Saint Lucia adopts climate-smart cassava cultivation, encourages production of blended bread


The Food and Agricultural Organization (FAO) is spearheading a project which will not only increase the cultivation of cassava throughout the Region but also encourages the production of cassava blended bread as a healthier alternative to the traditional white bread.

Cassava is extensively cultivated as an annual crop in tropical and subtropical regions for its edible, starchy, tuberous root which is a major source of carbohydrates. The Ministry of Health and Wellness has collaborated with the Ministry of Agriculture on a Roots and Tubers project funded by the Food and Agricultural Organization (FAO). National Coordinator for the project, Marnus Cherry said among the benefits of this project is a projected increase in sweet cassava production island wide.

“It’s a crop that is drought resistant, so you can call it a climate smart crop and cassava has been one of the root crops most researched by researchers and other scientists. It also has a better finished product as compared to sweet potato and other root and tuber crops.”

Another component of the project is the value added aspect with the production of cassava mash which is used to make cassava blended bread. The bread is currently being produced by at least four bakeries on island. Manager for Manees Bakery, Sylvia Cadasse said the only drawback is an increased cost in production due to the refrigeration of cassava mash.

Blended cassava rolls were a hit at the Caribbean Week of Agriculture in the Cayman Islands in 2016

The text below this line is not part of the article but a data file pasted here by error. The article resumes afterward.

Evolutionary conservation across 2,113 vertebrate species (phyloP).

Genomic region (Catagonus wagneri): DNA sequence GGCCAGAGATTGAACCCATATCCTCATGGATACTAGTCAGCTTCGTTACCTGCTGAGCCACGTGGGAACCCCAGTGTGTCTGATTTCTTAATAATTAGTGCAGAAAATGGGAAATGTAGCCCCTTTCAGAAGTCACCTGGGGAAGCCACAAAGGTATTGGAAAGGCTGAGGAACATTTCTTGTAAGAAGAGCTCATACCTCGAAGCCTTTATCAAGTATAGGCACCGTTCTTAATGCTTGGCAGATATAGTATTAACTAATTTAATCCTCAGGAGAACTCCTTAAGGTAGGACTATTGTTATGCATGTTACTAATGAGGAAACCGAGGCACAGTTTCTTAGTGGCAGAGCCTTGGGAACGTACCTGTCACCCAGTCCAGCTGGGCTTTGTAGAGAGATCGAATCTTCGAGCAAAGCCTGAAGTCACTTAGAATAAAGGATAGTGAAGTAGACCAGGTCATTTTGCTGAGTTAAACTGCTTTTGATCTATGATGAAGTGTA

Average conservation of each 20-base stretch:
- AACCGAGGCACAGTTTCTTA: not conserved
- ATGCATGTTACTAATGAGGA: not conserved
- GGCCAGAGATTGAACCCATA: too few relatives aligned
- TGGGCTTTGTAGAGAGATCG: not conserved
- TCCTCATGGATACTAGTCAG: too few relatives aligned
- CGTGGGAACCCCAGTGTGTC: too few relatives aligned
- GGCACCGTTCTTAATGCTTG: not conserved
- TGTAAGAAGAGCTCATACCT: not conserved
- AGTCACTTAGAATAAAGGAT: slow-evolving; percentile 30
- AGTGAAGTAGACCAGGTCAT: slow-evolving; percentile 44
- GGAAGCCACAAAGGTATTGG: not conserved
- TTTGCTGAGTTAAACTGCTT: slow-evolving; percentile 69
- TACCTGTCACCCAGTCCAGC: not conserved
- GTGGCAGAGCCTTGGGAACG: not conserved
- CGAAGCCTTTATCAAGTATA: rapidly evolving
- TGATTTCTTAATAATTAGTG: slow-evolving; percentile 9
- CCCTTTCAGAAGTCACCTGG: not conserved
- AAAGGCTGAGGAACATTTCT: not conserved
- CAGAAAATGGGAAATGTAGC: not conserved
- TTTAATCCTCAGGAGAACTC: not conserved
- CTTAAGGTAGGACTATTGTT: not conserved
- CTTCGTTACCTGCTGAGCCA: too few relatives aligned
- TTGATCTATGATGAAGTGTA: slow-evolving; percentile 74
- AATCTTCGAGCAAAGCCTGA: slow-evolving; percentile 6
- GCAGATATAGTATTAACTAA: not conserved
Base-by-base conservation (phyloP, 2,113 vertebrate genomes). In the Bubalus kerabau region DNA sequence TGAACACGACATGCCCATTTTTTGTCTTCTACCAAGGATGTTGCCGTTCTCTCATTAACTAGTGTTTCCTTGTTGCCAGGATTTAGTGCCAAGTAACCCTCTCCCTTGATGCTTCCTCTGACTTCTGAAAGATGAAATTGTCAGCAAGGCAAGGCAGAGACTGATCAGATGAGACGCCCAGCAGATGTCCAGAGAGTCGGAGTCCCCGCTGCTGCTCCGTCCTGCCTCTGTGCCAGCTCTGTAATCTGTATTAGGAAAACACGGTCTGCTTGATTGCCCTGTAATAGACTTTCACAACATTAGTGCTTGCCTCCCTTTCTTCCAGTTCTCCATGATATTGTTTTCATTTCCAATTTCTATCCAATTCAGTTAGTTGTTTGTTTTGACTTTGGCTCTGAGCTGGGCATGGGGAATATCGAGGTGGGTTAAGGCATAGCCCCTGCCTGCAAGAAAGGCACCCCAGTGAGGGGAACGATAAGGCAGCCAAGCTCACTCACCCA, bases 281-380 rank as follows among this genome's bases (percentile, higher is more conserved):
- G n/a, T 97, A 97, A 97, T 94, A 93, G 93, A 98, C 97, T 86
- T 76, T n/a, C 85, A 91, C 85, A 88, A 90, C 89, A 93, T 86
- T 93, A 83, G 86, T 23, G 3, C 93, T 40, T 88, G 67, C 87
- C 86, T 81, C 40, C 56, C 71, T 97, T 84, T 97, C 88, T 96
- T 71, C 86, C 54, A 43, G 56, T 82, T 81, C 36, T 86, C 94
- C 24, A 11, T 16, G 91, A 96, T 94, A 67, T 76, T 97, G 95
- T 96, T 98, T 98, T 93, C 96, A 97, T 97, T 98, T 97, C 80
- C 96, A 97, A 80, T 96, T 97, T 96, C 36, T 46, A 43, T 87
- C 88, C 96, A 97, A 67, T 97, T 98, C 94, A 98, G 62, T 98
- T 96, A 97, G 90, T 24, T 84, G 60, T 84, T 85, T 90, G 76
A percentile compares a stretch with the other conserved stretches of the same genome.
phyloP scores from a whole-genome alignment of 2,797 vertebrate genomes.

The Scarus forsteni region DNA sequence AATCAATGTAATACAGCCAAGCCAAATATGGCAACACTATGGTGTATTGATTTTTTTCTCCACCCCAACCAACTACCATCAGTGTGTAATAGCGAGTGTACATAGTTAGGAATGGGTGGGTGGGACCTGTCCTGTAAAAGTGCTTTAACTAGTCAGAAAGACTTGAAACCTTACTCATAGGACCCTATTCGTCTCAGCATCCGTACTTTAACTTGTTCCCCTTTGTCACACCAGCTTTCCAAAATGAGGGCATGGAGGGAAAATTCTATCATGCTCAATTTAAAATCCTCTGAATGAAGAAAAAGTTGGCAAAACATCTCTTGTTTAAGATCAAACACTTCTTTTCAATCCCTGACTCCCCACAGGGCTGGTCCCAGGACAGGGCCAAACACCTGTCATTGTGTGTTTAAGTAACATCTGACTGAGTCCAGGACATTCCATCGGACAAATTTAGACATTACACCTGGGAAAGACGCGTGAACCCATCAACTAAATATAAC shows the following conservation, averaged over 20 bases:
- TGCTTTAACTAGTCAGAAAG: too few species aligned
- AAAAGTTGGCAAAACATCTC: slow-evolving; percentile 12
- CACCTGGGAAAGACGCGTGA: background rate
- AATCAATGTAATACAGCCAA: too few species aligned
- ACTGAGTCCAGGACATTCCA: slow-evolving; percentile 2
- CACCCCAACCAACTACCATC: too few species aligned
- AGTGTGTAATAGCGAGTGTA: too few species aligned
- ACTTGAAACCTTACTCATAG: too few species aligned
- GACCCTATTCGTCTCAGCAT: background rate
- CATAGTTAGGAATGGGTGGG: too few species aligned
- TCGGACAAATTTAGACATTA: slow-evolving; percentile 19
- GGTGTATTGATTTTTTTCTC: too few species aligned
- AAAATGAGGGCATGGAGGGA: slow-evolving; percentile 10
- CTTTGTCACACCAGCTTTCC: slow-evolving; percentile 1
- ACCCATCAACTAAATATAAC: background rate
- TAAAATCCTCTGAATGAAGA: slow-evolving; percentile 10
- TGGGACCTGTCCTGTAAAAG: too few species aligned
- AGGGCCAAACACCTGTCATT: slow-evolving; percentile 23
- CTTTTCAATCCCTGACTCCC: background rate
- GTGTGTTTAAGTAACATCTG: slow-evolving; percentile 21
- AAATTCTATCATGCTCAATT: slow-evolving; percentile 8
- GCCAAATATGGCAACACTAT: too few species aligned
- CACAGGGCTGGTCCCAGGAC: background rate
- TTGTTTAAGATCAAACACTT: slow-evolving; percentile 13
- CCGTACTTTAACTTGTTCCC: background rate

Blended cassava rolls were a hit at the Caribbean Week of Agriculture in the Cayman Islands in 2016

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CARICOM Agriculture Ministers meet in preparation for FAO Regional Conference

Ms. Nisa Surujbally, Programme Manager, Agriculture and Industry at the CARICOM Secretariat (standing) consults with chair of the meeting, the Hon. Clarence Rambharat, Minister of Agriculture, Trinidad and Tobago. Also in photo are, from left, Richard Brown, Ph.D., Director Single Market and Sectoral Programmes, CARICOM Secretariat,  Mr. Joseph Cox, ASG, Trade and Economic Integration, CARICOM Secretariat; and Lystra Fletcher-Paul, PhD., FAO Sub-regional Coordinator
Ms. Nisa Surujbally, Programme Manager, Agriculture and Industry at the CARICOM Secretariat (standing) consults with chair of the meeting, the Hon. Clarence Rambharat, Minister of Agriculture, Trinidad and Tobago. Also in photo are, from left, Richard Brown, Ph.D., Director Single Market and Sectoral Programmes, CARICOM Secretariat, Mr. Joseph Cox, ASG, Trade and Economic Integration, CARICOM Secretariat; and Lystra Fletcher-Paul, PhD., FAO Sub-regional Coordinator

Ministers of Agriculture of the Caribbean Community (CARICOM) on Monday began preparations for the 35th Food and Agriculture (FAO) Regional Conference which will be held in Jamaica, 5-8 March, 2018. The preparatory consultation was held at the CARICOM Secretariat in Georgetown, Guyana, with some delegates joining the discussions via videoconferencing.